We may not realize it or want to think about it, but every business that has a website or accesses the Internet is constantly under attack. It’s true. Hackers are always on the lookout for a way in to steal valuable information – and your business could be next. Knowing how to deal with a breach before one occurs could save you precious reaction time and prevent you from paying out massive fines, legal fees, and losing the bulk of your customers if you ever become a hacker’s target.
- Plan for it. Reading this article is a good first step. Educate the necessary individuals in your organization about the dangers of a data breach and what their roles would be in dealing with it. PR/Marketing, IT, Human Resources, and Legal are likely going to be the most heavily involved departments.
- Investigate. Once a breach occurs it’s important to immediately assess the damage. Figure out who was affected: Was it your employees? Was it your customers? And determine what was taken (social security numbers and credit card numbers are the most common targets).
- Notify. Once you know the scope of the damage, it’s time to notify the affected parties and in some cases, law enforcement. Familiarize yourself with your state’s laws and the FTC and PCI guidelines for notification. The more quickly you notify those affected of the attack, the sooner they can take the necessary steps with their own credit card company and will make damage control much easier. It may also be necessary for your Public Relations team to craft a press release for full disclosure to the media. No matter how large, it’s always better to face a data breach head on, rather than attempt to sweep it under the rug.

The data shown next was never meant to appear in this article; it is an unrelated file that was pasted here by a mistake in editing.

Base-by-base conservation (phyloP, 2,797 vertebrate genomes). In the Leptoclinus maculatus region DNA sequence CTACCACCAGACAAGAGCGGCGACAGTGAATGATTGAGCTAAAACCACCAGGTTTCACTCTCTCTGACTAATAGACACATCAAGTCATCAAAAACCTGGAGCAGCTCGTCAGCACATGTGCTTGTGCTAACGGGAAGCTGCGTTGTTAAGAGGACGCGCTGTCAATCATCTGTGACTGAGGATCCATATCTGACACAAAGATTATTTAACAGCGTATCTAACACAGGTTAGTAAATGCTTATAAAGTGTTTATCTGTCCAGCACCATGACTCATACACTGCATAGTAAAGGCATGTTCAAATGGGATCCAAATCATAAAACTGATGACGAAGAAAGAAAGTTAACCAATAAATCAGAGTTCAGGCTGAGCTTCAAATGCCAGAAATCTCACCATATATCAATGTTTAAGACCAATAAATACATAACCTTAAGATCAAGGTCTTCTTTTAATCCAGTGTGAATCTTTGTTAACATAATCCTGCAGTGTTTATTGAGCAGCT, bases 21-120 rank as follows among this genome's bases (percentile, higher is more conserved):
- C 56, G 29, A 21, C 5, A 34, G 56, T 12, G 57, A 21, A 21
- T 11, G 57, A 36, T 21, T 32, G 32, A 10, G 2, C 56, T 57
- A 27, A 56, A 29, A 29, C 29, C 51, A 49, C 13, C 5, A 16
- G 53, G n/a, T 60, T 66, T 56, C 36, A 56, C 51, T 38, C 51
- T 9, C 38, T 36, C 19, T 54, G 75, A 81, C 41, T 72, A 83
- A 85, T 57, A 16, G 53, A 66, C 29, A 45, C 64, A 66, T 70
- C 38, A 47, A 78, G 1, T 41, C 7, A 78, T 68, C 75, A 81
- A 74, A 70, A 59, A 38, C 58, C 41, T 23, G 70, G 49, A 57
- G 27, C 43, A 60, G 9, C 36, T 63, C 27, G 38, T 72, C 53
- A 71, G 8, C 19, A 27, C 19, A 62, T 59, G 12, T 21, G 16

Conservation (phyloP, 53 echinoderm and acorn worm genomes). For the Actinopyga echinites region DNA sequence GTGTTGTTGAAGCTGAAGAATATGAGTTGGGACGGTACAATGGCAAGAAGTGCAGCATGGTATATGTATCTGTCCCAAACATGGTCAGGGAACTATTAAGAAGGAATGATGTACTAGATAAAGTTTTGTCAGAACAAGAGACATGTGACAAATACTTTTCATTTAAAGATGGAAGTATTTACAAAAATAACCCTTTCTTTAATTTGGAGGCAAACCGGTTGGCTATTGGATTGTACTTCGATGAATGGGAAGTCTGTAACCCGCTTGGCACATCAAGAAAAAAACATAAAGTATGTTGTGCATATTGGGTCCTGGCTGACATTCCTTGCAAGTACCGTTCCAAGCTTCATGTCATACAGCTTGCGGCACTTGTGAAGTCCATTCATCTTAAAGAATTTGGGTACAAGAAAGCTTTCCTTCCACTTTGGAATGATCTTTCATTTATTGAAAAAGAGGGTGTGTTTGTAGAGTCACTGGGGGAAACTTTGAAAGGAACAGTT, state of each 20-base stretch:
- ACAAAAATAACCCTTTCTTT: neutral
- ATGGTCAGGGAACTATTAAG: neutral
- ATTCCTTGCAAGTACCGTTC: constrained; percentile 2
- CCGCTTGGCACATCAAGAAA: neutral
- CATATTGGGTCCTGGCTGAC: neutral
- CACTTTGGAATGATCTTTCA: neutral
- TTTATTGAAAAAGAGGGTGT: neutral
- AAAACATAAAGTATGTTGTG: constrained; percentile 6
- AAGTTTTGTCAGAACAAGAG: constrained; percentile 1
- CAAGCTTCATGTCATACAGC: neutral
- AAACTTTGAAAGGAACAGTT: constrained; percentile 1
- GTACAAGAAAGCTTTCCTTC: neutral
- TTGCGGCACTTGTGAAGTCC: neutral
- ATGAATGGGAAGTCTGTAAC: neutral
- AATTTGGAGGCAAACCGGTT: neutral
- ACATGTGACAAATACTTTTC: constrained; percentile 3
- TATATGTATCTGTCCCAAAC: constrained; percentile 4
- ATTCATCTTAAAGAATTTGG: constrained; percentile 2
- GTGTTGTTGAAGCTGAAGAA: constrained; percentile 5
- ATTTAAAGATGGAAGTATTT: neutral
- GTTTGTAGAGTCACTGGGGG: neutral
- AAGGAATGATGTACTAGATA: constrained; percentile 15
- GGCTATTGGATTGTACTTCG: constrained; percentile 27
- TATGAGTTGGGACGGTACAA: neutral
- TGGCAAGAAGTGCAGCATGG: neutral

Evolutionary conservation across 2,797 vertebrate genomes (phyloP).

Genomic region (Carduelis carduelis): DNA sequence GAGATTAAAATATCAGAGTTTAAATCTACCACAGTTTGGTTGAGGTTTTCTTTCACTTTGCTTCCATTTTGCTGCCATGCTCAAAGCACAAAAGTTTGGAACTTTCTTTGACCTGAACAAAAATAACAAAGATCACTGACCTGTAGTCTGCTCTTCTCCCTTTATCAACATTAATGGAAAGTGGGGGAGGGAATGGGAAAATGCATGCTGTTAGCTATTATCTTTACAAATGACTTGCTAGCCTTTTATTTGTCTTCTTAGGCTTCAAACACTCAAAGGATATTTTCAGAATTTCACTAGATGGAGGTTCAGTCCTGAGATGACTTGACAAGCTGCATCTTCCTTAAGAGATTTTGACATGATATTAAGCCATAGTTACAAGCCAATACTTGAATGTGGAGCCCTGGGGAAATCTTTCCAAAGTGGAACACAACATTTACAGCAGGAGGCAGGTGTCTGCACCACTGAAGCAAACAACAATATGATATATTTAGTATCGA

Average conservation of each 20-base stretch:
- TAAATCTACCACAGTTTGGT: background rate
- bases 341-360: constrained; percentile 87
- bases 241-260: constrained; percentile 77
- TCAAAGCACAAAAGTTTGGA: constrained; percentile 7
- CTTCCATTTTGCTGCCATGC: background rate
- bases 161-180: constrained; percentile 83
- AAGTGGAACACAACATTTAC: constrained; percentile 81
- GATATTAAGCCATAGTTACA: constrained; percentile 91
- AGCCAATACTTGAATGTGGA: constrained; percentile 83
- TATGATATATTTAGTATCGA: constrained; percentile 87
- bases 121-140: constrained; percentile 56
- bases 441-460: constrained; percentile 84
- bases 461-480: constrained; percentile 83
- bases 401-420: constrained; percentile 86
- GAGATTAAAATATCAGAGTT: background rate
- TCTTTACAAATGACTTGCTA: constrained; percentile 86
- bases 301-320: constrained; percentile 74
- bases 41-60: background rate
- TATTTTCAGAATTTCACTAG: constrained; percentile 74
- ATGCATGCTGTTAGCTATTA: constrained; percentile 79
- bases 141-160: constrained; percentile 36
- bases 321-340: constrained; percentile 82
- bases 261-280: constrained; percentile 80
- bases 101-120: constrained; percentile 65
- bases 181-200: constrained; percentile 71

- Repair. It’s time to pick up the pieces. Identify the point of entry into your system and do whatever is necessary to ensure the safety of your data. Don’t just focus on repairing the single point of intrusion though, fix all web security vulnerabilities to prevent another attack. It may be necessary to hire a third party professional to fully analyze your system and give you the green light that you’re good to go.
It’s likely that you will see a security breach in your system at some point, if you haven’t already, but expecting it and planning how you will react to one is a great way to protect your data and your customers.
How do you plan for a data breach?